Constraint # 3 – Well I told the customer that we had to put this on the backburner for now but that it would work without issues. As we would be moving to Server 2012 Hyper-V as a platform of choice. It is extremely easy to mount a volume and present guests and their configurations without exporting it first. In previous versions we could use some PowerShell scripts to export VM Configuration Only to get the guest metadata. Now with Server 2012 Hyper-V it can do this for us automatically and I have done it many time successfully with live customer guest workloads. So this was a no problem it will work to the customer J

Ok so let’s fast forward just a little bit here. We are at the point that we can start doing some configurations.

What I have done ahead of time for the sake of keeping the article short is this:

1. Build the Base Windows Server 2012 Hyper-V Host Servers

2. Joined to the Domain

3. Fully patched and updated with all relevant hotfixes

4. Hyper-V Role Installed

5. Hyper-V Management Tools and PowerShell Support Installed

6. Failover Clustering Installed

7. Connect to the Equallogic Storage Array and clone the existing CSV Volumes and create a new Quorum Drive.

a. So I did check and there was enough free space on the SAN to perform the Clone of the existing volumes.

b. Find the volumes in this case they are HVCLU2-CSV1 and HVCLU2-CSV2

c. Right Click HYCLU2-CSV1 and Click Clone Volume

i. clip_image002

d. Give the new Volume a name in this case HV2012CLU2-CSV1 and choose a storage pool with enough available space.

i. clip_image004

e. We will configure the security ACL’s for the new volume later. For now we will setup as no access and enable Shared Access to the ISCSI Target as seen below

i. clip_image006

f. Ok so now we just repeat the process for HVCLU2-CSV2 and create a new volume for the Quorum disk on the new cluster. Seen below are my results.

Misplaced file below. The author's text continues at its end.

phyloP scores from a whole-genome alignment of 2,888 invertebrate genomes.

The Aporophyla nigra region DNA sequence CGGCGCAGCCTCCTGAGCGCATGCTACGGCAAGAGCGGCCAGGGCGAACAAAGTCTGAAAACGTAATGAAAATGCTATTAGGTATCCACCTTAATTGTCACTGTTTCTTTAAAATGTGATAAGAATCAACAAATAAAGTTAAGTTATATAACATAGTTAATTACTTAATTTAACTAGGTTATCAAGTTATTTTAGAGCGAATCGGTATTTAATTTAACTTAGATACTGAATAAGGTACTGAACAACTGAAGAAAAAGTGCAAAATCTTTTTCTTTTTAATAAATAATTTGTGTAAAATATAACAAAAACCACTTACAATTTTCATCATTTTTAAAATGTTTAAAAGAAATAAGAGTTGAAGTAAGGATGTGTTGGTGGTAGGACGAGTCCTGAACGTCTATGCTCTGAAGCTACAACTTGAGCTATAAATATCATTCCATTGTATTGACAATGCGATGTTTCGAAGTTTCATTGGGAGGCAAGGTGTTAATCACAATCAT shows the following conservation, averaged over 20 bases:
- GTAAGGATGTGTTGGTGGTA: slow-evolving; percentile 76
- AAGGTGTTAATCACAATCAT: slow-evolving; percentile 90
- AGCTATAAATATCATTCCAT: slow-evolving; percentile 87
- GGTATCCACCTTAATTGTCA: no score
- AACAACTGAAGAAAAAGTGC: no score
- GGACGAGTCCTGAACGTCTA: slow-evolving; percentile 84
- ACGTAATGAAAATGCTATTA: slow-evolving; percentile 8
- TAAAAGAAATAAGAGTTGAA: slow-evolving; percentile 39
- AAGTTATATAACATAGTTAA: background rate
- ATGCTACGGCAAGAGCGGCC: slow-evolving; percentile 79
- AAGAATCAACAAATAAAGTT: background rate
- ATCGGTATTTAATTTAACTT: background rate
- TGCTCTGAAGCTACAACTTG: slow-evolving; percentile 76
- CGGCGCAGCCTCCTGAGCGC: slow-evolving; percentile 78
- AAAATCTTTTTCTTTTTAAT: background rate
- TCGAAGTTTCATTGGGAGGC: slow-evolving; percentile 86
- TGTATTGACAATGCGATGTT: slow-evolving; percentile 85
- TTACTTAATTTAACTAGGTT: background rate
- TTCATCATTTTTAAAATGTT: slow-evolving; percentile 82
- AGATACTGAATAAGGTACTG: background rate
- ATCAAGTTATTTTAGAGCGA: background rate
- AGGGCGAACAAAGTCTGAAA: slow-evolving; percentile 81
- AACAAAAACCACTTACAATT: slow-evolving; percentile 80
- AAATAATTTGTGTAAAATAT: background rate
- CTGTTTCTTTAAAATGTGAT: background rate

i. clip_image007

8. So we have the disks ready to go. In essence these drives will contain all of the data required to start the Virtual Machines in the Cluster – Let’s have a quick look at the old Cluster that we will be migrating. When I checked there are about 40 + guest that need to be migrated from the first cluster.

i. clip_image009

a. Let’s also have a quick look at the Cluster Shared Volume Configuration before proceeding.

ii. clip_image011

b. So let’s recap. At this point the production cluster is still running and we have cloned these two CSV volumes at the SAN Hardware level. Now we will move on the configuration steps required to stand up the new Server 2012 Hyper-V Cluster. For the sake of keeping the article readable I have trimmed some of the steps on the basic configuration.

9. We have named the Hyper-V Node WS12-HV-N1 and the next step for us is to configure some base networking. Now a common issue we will run into especially with Blade Hardware which is what this infrastructure is running on is a lack of physical network connections. Many vendors like Emulex have created converged network adapters and prior to Server 2012 it was not possible to create converged adapters at the software layer. Also will be configuring the traffic to run through a Windows 2012 Team. As these will be connecting through a single set of Switches we will be ok to use the converged adapters. You will see this configuration in the next set of steps.

a. As you are probably a bit new to the teaming capabilities of Windows Server 2012 – Read this Article – It does a great job of explaining our configuration. We will be taking our 2 x 1GbE ports and creating a team then we will configure the additional converged adapters.
http://blogs.technet.com/b/privatecloud/archive/2012/06/19/nic-teaming-in-windows-server-2012-brings-simple-affordable-traffic-reliability-and-load-balancing-to-your-cloud-workloads.aspx
Open Powershell and type the following command:


PS C:\Windows\system32> New-NetlbfoTeam PRODVLAN “Ethernet”, “Ethernet 2” –verbose

Name : PRODVLAN

Members : {Ethernet, Ethernet 2}

TeamNics : PRODVLAN

TeamingMode : SwitchIndependent